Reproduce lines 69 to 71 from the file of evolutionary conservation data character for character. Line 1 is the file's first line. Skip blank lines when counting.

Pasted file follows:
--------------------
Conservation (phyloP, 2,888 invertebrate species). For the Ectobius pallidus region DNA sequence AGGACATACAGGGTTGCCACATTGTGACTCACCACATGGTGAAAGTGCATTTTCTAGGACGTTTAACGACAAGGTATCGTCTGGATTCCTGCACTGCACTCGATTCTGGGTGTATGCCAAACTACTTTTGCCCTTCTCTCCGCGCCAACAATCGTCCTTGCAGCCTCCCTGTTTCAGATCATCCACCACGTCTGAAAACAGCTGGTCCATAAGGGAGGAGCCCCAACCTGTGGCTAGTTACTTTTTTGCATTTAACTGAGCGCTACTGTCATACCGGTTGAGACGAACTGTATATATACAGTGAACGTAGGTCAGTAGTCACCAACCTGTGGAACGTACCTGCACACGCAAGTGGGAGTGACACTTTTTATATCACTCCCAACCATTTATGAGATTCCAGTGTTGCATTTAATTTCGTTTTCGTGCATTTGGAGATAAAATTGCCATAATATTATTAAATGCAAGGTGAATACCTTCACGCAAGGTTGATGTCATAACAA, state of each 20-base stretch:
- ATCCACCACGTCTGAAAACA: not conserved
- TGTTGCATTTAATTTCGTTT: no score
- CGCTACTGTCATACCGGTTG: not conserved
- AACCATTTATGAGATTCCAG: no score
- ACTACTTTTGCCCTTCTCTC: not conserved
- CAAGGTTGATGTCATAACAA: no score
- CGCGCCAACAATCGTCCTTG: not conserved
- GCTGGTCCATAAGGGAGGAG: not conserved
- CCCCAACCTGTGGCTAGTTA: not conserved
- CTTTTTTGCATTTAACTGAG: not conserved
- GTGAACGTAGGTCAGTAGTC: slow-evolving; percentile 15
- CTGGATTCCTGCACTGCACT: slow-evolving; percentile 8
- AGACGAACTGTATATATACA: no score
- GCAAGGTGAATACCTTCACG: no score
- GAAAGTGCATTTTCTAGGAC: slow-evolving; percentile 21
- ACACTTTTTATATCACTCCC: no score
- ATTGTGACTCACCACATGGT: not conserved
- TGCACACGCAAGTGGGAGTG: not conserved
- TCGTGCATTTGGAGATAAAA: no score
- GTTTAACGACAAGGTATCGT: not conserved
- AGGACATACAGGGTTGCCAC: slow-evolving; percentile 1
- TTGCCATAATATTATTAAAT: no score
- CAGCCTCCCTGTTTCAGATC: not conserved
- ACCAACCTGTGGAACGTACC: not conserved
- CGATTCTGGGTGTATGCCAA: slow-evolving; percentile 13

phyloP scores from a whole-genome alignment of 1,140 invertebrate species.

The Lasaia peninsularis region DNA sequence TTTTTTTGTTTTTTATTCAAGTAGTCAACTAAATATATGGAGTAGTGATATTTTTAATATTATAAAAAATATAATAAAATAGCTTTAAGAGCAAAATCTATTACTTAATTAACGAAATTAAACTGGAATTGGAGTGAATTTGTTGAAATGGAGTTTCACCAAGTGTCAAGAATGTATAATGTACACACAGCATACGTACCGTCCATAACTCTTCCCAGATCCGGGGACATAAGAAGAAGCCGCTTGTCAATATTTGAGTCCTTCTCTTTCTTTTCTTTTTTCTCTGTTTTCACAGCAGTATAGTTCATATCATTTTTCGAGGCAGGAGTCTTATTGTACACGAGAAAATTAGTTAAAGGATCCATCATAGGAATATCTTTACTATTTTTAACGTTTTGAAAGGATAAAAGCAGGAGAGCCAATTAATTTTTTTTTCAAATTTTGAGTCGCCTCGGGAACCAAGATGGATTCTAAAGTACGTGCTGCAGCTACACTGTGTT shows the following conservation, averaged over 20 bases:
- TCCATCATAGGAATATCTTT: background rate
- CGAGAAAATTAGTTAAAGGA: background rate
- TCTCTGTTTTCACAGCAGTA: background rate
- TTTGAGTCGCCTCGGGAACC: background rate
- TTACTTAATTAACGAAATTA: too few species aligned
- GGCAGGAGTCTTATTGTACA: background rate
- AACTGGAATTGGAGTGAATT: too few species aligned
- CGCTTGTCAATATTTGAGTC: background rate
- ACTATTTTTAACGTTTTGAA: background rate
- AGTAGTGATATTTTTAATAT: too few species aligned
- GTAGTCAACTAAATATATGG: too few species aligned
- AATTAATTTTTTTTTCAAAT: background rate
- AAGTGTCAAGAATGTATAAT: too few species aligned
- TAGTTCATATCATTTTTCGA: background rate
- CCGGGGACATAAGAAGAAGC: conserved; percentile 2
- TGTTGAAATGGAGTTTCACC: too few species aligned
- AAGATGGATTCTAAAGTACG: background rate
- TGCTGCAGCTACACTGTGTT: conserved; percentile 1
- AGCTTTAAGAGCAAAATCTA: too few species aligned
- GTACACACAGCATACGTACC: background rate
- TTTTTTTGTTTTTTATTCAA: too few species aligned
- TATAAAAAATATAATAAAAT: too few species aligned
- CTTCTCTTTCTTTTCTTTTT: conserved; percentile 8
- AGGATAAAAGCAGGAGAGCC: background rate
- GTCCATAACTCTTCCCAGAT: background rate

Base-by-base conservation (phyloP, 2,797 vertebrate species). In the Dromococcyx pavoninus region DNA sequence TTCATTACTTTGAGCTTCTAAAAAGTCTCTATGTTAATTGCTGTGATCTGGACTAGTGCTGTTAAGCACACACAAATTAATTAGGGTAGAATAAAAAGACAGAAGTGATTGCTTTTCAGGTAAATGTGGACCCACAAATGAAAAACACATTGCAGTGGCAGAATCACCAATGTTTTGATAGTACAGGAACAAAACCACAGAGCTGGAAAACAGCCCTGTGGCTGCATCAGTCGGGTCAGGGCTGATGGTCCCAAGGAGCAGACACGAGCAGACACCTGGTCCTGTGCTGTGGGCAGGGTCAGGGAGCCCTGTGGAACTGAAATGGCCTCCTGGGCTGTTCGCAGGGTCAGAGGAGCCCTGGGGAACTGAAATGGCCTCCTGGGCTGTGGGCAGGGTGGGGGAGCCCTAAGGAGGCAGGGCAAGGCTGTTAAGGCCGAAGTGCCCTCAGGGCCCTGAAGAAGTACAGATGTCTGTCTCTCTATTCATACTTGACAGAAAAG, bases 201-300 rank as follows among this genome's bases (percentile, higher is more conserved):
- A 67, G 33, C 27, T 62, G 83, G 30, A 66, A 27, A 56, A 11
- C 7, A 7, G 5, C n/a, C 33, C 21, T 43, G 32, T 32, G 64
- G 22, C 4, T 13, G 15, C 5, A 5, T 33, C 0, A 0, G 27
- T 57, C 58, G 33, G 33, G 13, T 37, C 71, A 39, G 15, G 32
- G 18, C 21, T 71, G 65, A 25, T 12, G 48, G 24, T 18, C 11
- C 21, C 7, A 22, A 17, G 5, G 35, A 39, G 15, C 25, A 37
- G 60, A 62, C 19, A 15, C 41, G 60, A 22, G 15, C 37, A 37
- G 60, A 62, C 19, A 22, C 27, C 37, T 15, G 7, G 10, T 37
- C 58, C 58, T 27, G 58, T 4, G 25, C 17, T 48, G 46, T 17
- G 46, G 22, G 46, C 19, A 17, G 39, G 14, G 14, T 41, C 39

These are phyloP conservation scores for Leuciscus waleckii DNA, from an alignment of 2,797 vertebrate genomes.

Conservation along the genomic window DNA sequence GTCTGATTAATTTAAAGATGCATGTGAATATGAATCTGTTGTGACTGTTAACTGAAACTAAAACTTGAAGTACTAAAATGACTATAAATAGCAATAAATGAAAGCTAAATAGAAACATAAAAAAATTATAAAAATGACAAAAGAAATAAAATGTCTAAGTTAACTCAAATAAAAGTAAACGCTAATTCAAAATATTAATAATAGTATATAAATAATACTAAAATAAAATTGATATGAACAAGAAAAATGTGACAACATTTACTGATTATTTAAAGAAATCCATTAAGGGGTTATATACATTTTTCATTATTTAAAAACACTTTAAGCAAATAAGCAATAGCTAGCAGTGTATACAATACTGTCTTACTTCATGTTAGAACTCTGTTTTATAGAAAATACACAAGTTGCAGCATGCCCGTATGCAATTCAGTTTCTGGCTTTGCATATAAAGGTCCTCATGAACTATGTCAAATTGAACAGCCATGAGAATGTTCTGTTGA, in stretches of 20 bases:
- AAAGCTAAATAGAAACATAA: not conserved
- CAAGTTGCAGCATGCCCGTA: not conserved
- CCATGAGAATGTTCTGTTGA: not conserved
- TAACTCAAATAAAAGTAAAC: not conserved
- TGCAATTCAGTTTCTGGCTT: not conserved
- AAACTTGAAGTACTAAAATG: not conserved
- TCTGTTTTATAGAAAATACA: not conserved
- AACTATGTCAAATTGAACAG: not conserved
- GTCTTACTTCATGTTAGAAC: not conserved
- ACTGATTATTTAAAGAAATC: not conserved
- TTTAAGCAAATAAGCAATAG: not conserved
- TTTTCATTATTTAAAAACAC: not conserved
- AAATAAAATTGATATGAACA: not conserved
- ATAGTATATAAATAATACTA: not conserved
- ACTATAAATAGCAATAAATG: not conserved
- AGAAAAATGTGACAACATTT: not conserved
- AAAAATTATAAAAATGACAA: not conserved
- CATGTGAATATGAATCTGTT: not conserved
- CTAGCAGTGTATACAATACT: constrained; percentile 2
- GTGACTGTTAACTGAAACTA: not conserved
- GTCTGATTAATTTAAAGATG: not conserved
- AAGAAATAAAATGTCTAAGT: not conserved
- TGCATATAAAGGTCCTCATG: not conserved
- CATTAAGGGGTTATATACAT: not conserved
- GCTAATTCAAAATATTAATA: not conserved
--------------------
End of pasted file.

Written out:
- CCATGAGAATGTTCTGTTGA: not conserved
- TAACTCAAATAAAAGTAAAC: not conserved
- TGCAATTCAGTTTCTGGCTT: not conserved